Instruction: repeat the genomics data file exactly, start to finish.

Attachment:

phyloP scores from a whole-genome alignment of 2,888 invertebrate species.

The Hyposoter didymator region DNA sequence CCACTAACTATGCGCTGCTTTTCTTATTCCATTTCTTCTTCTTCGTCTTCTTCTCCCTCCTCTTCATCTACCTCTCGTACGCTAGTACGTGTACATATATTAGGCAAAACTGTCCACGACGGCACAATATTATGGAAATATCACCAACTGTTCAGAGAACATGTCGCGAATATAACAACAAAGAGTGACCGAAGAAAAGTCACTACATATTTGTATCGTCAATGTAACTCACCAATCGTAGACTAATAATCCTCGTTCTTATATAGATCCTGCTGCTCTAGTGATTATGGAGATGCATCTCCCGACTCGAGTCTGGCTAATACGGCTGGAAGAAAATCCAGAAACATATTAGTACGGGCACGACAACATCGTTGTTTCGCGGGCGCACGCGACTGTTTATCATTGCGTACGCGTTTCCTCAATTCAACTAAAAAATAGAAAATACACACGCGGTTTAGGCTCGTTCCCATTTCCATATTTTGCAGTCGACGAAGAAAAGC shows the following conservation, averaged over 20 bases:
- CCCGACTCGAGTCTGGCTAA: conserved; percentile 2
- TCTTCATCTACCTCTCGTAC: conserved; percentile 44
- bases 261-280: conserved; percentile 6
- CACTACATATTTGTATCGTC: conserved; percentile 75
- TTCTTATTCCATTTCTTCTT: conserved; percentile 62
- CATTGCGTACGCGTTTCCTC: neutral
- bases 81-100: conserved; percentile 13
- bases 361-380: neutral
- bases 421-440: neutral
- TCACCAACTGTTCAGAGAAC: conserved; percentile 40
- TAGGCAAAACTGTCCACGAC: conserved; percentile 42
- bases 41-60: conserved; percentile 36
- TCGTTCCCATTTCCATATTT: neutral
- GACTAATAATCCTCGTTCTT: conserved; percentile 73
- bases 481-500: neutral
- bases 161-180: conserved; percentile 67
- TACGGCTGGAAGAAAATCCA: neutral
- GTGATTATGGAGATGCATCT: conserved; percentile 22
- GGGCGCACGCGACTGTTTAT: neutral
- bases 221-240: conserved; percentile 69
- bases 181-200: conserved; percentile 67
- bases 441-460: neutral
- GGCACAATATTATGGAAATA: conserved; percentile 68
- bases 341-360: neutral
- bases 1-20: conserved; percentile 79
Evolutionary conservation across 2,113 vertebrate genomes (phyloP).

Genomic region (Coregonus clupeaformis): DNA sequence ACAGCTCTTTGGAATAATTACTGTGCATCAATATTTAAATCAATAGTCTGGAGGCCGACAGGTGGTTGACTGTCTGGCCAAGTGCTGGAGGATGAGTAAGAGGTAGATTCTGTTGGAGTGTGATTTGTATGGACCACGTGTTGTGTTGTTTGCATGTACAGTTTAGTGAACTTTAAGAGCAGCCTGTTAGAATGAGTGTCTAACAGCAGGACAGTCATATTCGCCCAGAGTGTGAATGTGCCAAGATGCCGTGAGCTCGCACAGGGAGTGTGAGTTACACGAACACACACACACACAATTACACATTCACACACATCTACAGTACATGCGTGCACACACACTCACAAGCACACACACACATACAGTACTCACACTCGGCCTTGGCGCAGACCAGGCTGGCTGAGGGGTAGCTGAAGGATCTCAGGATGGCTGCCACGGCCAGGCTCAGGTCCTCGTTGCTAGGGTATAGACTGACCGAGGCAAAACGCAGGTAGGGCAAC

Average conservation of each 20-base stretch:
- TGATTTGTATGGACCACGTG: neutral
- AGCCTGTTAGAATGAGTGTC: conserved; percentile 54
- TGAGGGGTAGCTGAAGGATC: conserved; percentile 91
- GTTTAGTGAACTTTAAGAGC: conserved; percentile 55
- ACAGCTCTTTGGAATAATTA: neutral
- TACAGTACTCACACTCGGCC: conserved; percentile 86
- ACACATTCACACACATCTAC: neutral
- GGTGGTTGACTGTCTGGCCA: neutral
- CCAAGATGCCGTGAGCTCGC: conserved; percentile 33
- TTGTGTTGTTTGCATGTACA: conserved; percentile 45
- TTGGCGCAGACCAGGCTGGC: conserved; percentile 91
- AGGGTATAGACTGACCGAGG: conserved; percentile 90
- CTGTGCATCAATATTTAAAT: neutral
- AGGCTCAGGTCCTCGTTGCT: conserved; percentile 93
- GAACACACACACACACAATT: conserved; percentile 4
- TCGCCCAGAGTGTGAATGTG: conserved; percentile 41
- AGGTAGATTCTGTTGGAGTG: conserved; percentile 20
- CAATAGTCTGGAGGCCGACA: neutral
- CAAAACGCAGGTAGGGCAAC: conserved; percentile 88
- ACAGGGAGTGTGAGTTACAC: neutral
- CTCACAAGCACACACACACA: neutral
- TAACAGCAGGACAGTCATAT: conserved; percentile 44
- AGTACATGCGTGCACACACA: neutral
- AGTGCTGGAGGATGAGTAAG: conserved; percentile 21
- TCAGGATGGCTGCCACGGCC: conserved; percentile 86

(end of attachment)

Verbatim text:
phyloP scores from a whole-genome alignment of 2,888 invertebrate species.

The Hyposoter didymator region DNA sequence CCACTAACTATGCGCTGCTTTTCTTATTCCATTTCTTCTTCTTCGTCTTCTTCTCCCTCCTCTTCATCTACCTCTCGTACGCTAGTACGTGTACATATATTAGGCAAAACTGTCCACGACGGCACAATATTATGGAAATATCACCAACTGTTCAGAGAACATGTCGCGAATATAACAACAAAGAGTGACCGAAGAAAAGTCACTACATATTTGTATCGTCAATGTAACTCACCAATCGTAGACTAATAATCCTCGTTCTTATATAGATCCTGCTGCTCTAGTGATTATGGAGATGCATCTCCCGACTCGAGTCTGGCTAATACGGCTGGAAGAAAATCCAGAAACATATTAGTACGGGCACGACAACATCGTTGTTTCGCGGGCGCACGCGACTGTTTATCATTGCGTACGCGTTTCCTCAATTCAACTAAAAAATAGAAAATACACACGCGGTTTAGGCTCGTTCCCATTTCCATATTTTGCAGTCGACGAAGAAAAGC shows the following conservation, averaged over 20 bases:
- CCCGACTCGAGTCTGGCTAA: conserved; percentile 2
- TCTTCATCTACCTCTCGTAC: conserved; percentile 44
- bases 261-280: conserved; percentile 6
- CACTACATATTTGTATCGTC: conserved; percentile 75
- TTCTTATTCCATTTCTTCTT: conserved; percentile 62
- CATTGCGTACGCGTTTCCTC: neutral
- bases 81-100: conserved; percentile 13
- bases 361-380: neutral
- bases 421-440: neutral
- TCACCAACTGTTCAGAGAAC: conserved; percentile 40
- TAGGCAAAACTGTCCACGAC: conserved; percentile 42
- bases 41-60: conserved; percentile 36
- TCGTTCCCATTTCCATATTT: neutral
- GACTAATAATCCTCGTTCTT: conserved; percentile 73
- bases 481-500: neutral
- bases 161-180: conserved; percentile 67
- TACGGCTGGAAGAAAATCCA: neutral
- GTGATTATGGAGATGCATCT: conserved; percentile 22
- GGGCGCACGCGACTGTTTAT: neutral
- bases 221-240: conserved; percentile 69
- bases 181-200: conserved; percentile 67
- bases 441-460: neutral
- GGCACAATATTATGGAAATA: conserved; percentile 68
- bases 341-360: neutral
- bases 1-20: conserved; percentile 79
Evolutionary conservation across 2,113 vertebrate genomes (phyloP).

Genomic region (Coregonus clupeaformis): DNA sequence ACAGCTCTTTGGAATAATTACTGTGCATCAATATTTAAATCAATAGTCTGGAGGCCGACAGGTGGTTGACTGTCTGGCCAAGTGCTGGAGGATGAGTAAGAGGTAGATTCTGTTGGAGTGTGATTTGTATGGACCACGTGTTGTGTTGTTTGCATGTACAGTTTAGTGAACTTTAAGAGCAGCCTGTTAGAATGAGTGTCTAACAGCAGGACAGTCATATTCGCCCAGAGTGTGAATGTGCCAAGATGCCGTGAGCTCGCACAGGGAGTGTGAGTTACACGAACACACACACACACAATTACACATTCACACACATCTACAGTACATGCGTGCACACACACTCACAAGCACACACACACATACAGTACTCACACTCGGCCTTGGCGCAGACCAGGCTGGCTGAGGGGTAGCTGAAGGATCTCAGGATGGCTGCCACGGCCAGGCTCAGGTCCTCGTTGCTAGGGTATAGACTGACCGAGGCAAAACGCAGGTAGGGCAAC

Average conservation of each 20-base stretch:
- TGATTTGTATGGACCACGTG: neutral
- AGCCTGTTAGAATGAGTGTC: conserved; percentile 54
- TGAGGGGTAGCTGAAGGATC: conserved; percentile 91
- GTTTAGTGAACTTTAAGAGC: conserved; percentile 55
- ACAGCTCTTTGGAATAATTA: neutral
- TACAGTACTCACACTCGGCC: conserved; percentile 86
- ACACATTCACACACATCTAC: neutral
- GGTGGTTGACTGTCTGGCCA: neutral
- CCAAGATGCCGTGAGCTCGC: conserved; percentile 33
- TTGTGTTGTTTGCATGTACA: conserved; percentile 45
- TTGGCGCAGACCAGGCTGGC: conserved; percentile 91
- AGGGTATAGACTGACCGAGG: conserved; percentile 90
- CTGTGCATCAATATTTAAAT: neutral
- AGGCTCAGGTCCTCGTTGCT: conserved; percentile 93
- GAACACACACACACACAATT: conserved; percentile 4
- TCGCCCAGAGTGTGAATGTG: conserved; percentile 41
- AGGTAGATTCTGTTGGAGTG: conserved; percentile 20
- CAATAGTCTGGAGGCCGACA: neutral
- CAAAACGCAGGTAGGGCAAC: conserved; percentile 88
- ACAGGGAGTGTGAGTTACAC: neutral
- CTCACAAGCACACACACACA: neutral
- TAACAGCAGGACAGTCATAT: conserved; percentile 44
- AGTACATGCGTGCACACACA: neutral
- AGTGCTGGAGGATGAGTAAG: conserved; percentile 21
- TCAGGATGGCTGCCACGGCC: conserved; percentile 86